Screen Time for Babies Tied to Autism Symptoms Later – But whether relationship is causal is unknown
by Judy George, Senior Staff Writer, MedPage Today April 20, 2020
Babies who watched television or video screens when they were 12 months old showed more autism-like symptoms when they reached age 2, a prospective study showed.
Similarly, 12-month-old infants who had daily play with their parents had fewer autism-like symptoms at age 2, reported David Bennett, PhD, of Drexel University College of Medicine in Philadelphia, and co-authors.
Viewing screens at age 12 months was associated with 4.2% greater autism spectrum disorder (ASD)-like symptoms compared with not viewing screens, the researchers wrote online in JAMA Pediatrics. Daily play time with a parent was associated with 8.9% fewer ASD-like symptoms compared with less frequent play, the team added.
While the study demonstrated associations between these activities and autism-like symptoms, it did not show a link with ASD risk, the researchers noted.
“This is the first prospective study to examine screen viewing at such an early age — 12 months — and later autism symptoms, to our knowledge,” Bennett said.
“The findings highlight the possibility that environmental factors in the first year of life — specifically, playing with one’s child regularly and avoiding screens — could decrease the risk of autism symptoms at age 2 years,” he told MedPage Today.
Whether screen viewing and lack of social engagement lead to autism symptoms or are simply correlates of autism symptoms is not clear, Bennett added. But there are ways screens may raise autism symptom risk, he noted. “Screen viewing during infancy has been found to cause increased specialization of brain pathways involved in the processing of audiovisual stimuli in a non-social manner, which can compete with and negatively affect social processing pathways.”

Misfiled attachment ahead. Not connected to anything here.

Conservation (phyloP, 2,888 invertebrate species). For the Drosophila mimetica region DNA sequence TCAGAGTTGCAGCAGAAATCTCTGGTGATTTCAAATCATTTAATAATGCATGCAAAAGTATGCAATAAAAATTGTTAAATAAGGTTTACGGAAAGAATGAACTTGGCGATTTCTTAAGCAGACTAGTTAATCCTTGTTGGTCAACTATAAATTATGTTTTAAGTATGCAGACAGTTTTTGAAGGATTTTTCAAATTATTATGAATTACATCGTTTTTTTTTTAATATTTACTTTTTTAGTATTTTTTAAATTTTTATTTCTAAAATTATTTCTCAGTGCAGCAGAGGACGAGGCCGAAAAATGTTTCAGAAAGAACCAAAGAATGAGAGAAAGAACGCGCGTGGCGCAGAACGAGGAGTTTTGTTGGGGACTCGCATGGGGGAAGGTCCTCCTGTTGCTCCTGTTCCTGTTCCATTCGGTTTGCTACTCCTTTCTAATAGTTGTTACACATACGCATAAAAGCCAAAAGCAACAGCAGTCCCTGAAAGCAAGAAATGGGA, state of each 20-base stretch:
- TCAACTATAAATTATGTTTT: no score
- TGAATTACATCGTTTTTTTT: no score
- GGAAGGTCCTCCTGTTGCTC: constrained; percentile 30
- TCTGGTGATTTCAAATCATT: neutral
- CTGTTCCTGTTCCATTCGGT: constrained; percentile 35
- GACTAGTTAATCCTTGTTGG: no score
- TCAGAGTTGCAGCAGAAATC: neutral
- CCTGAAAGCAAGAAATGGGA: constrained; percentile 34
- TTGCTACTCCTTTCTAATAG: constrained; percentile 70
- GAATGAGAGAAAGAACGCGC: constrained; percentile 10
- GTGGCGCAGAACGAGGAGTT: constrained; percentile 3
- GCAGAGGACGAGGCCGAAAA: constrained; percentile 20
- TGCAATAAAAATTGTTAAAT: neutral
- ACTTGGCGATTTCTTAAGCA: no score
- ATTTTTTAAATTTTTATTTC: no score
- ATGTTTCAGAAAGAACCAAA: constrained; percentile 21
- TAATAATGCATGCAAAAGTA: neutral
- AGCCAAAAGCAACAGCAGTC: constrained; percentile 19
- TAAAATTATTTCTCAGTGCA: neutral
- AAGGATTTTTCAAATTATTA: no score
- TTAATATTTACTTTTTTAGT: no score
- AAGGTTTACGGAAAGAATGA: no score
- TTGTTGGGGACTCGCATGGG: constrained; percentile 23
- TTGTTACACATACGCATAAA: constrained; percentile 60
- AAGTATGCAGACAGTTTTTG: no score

Previous studies have reported that about 50% to 80% of autism risk is genetic, but non-genetic contributors are poorly understood. The rising prevalence of ASD — now one in 54 children, according to the CDC — has “given pause to many epidemiologists and spawned aggressive attempts to search for an explanation,” noted Dimitri Christakis, MD, MPH, of the Seattle Children’s Research Institute, in an accompanying editorial.
“Notably, the rise in ASD incidence began in earnest in 1996,” Christakis wrote. “What else began in the early 1990s? Infant television viewing. In 1970, the mean age at which children began to watch television was 4 years; by 2006 it was 4 months.”
“Ecological associations are always fraught and problematic, but there are compelling theoretical reasons to believe that a potential causal linkage may exist between excessive early exposure to media and developmental outcomes in children,” he added.
Media’s potential effects on child development may play out through two pathways, Christakis speculated. The first is direct: “In the case of infants, who do not cognitively process what they watch, the direct pathway relies primarily on the formal features of the programs — the pacing and the edits — which for infant shows are unusually rapid and abrupt. The second is indirect; time spent with media comes at the expense of time spent with other activities, including social interactions, he noted.”